As part of our guest blogging series we decided to invite one of our clients, Curo Resourcing, a Microsoft Smart Teaming Partner, to share their view on a much debated topic, i.e. women in I.T. and technology.

When we talk about gender inequalities in the workplace it’s often easy to miss the positive changes that are happening by focusing on some of the negative headlines, such as “..women still need to work harder to be considered equally in the workplace” (Eurostat).

The following statistics from Eurostat support the trend of inequality:

  • The full time gender pay gap is 10% and the average part-time pay gap is 34.5%.
  • Approximately 70% of people receiving a minimum wage are women.
  • Women constitute only 17% of board directors of FTSE 100 companies.
  • 54% of women who work part-time are found to be ‘employed below their potential’.

Of course the view on gender inequality in technology and I.T. is not as straightforward as it sounds – there are still many variables to be considered, such as the proportion of women working and their characteristics differing significantly between EU countries. These differences are mostly due to institutions and attitudes governing the balance between private and work life and individual policy on such things as maternity leave and childcare, which all impact on careers.

There has in-fact been much improvement in the field and the positive changes are happening as we speak. One of these is the fact that “ the number of females obtaining Engineering and Technology degrees increased by 21% between 2008 and 2011” (Eurostat) and we believe this number will only continue to grow.

So should we be concerned about pay inequality and the lack of women in I.T.? It is obvious from the above-mentioned statistics that there are quite a few changes that still need to be made. It seems like an excellent idea to pursue possible strategies which organizations can consider in order to improve gender diversity. Here are some of them.

  • Monitor pay metrics: That is the simple task of measuring the average income of the mix of men and women in your business, at different stages in their career; the % of promotions they are offered and other similar metrics. When it comes to promotion and retention, a business will be assured of equal treatment.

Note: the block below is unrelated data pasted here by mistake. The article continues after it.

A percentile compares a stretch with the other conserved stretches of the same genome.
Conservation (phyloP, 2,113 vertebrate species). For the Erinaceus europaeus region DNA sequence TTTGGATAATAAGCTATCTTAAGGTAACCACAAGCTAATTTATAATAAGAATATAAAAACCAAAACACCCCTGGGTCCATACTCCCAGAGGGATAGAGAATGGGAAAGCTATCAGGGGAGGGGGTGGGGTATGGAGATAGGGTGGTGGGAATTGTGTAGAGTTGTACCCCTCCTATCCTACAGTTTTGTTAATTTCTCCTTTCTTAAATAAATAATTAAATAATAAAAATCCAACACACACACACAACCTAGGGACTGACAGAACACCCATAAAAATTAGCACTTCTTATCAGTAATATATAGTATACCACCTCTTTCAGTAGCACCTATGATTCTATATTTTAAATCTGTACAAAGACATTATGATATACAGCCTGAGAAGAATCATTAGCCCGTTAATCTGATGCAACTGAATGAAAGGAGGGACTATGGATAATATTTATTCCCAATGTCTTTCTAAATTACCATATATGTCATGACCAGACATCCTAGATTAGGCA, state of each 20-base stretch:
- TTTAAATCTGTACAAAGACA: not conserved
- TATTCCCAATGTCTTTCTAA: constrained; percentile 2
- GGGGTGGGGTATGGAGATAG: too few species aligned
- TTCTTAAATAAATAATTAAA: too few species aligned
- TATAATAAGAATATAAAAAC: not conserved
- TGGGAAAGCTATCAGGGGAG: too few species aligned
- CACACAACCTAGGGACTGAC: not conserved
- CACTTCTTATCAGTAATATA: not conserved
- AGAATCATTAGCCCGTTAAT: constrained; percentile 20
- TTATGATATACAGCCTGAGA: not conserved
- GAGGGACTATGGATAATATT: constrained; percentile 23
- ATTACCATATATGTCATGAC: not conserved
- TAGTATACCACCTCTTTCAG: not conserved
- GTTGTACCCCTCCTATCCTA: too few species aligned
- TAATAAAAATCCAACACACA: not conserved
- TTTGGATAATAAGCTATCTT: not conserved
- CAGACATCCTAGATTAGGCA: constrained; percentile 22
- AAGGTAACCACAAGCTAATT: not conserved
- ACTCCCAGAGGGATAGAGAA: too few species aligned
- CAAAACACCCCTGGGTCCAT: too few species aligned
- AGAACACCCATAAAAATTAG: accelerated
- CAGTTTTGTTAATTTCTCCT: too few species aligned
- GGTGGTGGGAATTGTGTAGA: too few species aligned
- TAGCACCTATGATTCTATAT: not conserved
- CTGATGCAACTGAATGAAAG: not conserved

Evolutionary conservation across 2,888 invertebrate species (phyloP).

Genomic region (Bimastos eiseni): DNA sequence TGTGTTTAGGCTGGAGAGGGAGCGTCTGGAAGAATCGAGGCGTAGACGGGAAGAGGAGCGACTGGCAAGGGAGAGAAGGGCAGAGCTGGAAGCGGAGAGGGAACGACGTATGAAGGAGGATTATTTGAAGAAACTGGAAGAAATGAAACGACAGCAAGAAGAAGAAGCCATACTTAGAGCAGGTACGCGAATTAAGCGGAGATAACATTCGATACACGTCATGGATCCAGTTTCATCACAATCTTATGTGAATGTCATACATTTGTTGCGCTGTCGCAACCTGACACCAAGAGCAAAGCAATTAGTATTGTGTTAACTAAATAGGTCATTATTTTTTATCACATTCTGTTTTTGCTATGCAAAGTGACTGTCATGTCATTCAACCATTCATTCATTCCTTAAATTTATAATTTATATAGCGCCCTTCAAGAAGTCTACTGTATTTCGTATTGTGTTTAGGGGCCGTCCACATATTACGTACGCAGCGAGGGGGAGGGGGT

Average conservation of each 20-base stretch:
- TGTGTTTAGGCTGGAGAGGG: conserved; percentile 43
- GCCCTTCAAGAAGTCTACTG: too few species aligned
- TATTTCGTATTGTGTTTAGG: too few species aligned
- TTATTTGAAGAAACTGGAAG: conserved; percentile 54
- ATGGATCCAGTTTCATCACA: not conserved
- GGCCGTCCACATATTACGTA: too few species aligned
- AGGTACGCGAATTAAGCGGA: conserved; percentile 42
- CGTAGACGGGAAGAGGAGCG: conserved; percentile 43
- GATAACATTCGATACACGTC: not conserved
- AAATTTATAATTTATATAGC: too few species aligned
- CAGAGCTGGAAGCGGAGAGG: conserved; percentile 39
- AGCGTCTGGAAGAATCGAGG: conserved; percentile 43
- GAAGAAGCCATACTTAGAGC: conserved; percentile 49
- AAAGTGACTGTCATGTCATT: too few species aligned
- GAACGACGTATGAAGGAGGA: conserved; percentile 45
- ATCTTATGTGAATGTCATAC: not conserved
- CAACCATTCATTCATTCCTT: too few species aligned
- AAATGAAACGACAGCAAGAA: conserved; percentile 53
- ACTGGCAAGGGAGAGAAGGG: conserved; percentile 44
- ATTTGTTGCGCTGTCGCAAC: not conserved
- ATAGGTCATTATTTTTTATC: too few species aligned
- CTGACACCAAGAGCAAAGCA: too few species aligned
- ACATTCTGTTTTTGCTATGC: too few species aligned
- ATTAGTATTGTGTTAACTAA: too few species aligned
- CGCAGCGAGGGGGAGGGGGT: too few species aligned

• Monitor hire metrics: Put the right person in the right job – whether they are male or female, it’s irrelevant! Your business can only win from this.
  • Implement a ‘flexible’ strategy: One of the main struggles for women is the balance between work and family, therefore initiating flexible working hours and childcare benefits are examples of an organization’s tools for addressing a ‘flexible’ strategy. This policy doesn’t mean that women will be given special rights, it’s more about supporting issues which affect entire households when two incomes are required to survive! A lot of organizations are already offering leave for new fathers who choose to stay at home and look after the children.
  • Watch your biases: Every one of us has their own internal bias. Often we might not even be aware of them but they control the way we see, think and evaluate things. Don’t allow a big part of your subconscious to dominate the business that you lead. If more businesses include gender in their selection criteria, the biases will sooner or later disappear.

If you want to extend opportunities for women, make inclusion a key part of your recruitment policy. You may have to restructure some of your current goals to make this possible. You can start by engaging with young women who are studying I.T. before they’ve even left university. Make an effort to connect with those who have the potential to have more than a job in I.T., those who want to have a true career and are studying hard to achieve it. You can also be inspired by female role models in I.T. who are game changers like Maria Klawe, Sheryl Sandberg and Marissa Mayer. Make sure your business has heard the names of these successful women!

As a successful I.T. Company, Curo Resourcing believes in women being equal in the workplace; three of the directors are women as well as a large proportion of the team – all professional, talented and managing the work-life balance with aplomb. We look forward to more companies in the I.T. sector embracing women equally.

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